Information literacy is unquestionably a crucial skill to have in today’s increasingly digital world, with many everyday activities now shifting to online platforms. Sensitive data such as credit card numbers, banking transactions, and even job applications are now expected to be done online.
Without the ability to distinguish between accurate and false information online, it becomes much easier for individuals to fall prey to cybercrime, such as online scams. In 2021, SPF also reported that the number of online scam cases had risen significantly by 53%, making the need to equip vulnerable groups with digital information literacy skills now more urgent than ever before.
Opportunity for Action
How might we improve existing information literacy efforts so that vulnerable groups such as the elderly and lower-income residents are protected from misinformation and falling prey to online scams?
3. Physical Infrastructure
Despite internet access gradually becoming a basic need, we discovered that a few public rental flat buildings still lacked fibre optic points essential for Wi-Fi installation.
Equipping these blocks with fibre optic points can also be a costly affair, especially for families already having to rely on financial assistance to meet other basic needs like paying for food or monthly household bills. Without fibre optic points, the families residing in these blocks would not be able to install broadband wi-fi easily in their homes.
Besides access to the internet, we were also eager to understand if the physical environment of a rental flat home could adequately support the conducive use of digital devices.
Our conversations with several community leaders working closely with public rental flat residents revealed to us that for some of these families, working or studying from home can be an extremely challenging endeavour due to the small, cramped environment.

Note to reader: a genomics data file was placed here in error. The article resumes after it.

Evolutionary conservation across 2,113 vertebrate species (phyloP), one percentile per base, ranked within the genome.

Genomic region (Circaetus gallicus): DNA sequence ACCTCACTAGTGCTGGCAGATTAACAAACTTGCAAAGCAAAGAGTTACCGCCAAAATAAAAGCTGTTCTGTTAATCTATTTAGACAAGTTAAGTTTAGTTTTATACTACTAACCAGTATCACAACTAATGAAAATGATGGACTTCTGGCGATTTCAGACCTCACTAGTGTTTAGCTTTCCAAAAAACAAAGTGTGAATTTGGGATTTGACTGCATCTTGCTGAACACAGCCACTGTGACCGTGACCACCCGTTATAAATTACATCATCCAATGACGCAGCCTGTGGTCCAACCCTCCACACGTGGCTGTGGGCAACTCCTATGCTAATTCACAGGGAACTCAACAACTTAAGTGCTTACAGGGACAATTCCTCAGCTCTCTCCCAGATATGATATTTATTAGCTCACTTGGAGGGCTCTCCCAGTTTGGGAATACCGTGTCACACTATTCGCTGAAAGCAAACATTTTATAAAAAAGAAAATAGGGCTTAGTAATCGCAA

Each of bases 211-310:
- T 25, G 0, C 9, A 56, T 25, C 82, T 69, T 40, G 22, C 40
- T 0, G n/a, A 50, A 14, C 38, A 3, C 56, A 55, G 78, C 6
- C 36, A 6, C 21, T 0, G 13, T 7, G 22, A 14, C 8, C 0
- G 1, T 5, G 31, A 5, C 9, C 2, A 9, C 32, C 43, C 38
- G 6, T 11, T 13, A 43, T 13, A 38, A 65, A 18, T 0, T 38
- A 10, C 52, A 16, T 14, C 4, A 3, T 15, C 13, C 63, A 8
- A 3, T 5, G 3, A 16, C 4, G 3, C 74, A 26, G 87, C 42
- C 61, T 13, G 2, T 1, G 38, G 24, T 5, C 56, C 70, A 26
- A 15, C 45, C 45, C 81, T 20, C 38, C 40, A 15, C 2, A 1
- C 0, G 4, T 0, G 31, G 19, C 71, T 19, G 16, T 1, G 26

Can you imagine trying to focus on a lesson taught online while someone else in the same room attends to a work call? While those of us privileged enough to have our own individual bedrooms or study rooms can easily find a quiet work or study space, families living together in a small 2-room rental flat may not have much of a choice.
While there are alternative workspaces provided in public places such as libraries and study corners, it is not always guaranteed that these environments would be easy to access or conducive for studying or working online regularly from.
Opportunity for Action
How might we ensure that public rental flat residents can access internet connectivity in a conducive environment so that they may work or study online easily?
Listening Circle on Digital Inclusion
After discovering the myriad ways in which the digital divide continues to persist for low-income communities, and particularly those living in public rental flats, we felt that it was more important than ever to address these issues through a whole-of-community approach, which is why we will be hosting a Listening Circle on Digital Inclusion.
This event will be the 1st of a series of 5 ideation workshops dedicated to bringing together anyone and everyone keen to work on these issues, from the public, private, and people sectors.
Whether you are a business leader with a heart for giving back to the low-income community, or a ground-up group brimming with ideas for action on any of the 3 key issues listed above, we hope to have you join us at our Listening Circle on Digital Inclusion happening on 16 July 2022 (Saturday), 1pm – 5pm, at Toa Payoh West CC.
To register for this event, please visit: https://bit.ly/DIL3Register. Together, we can do more for the communities we care about.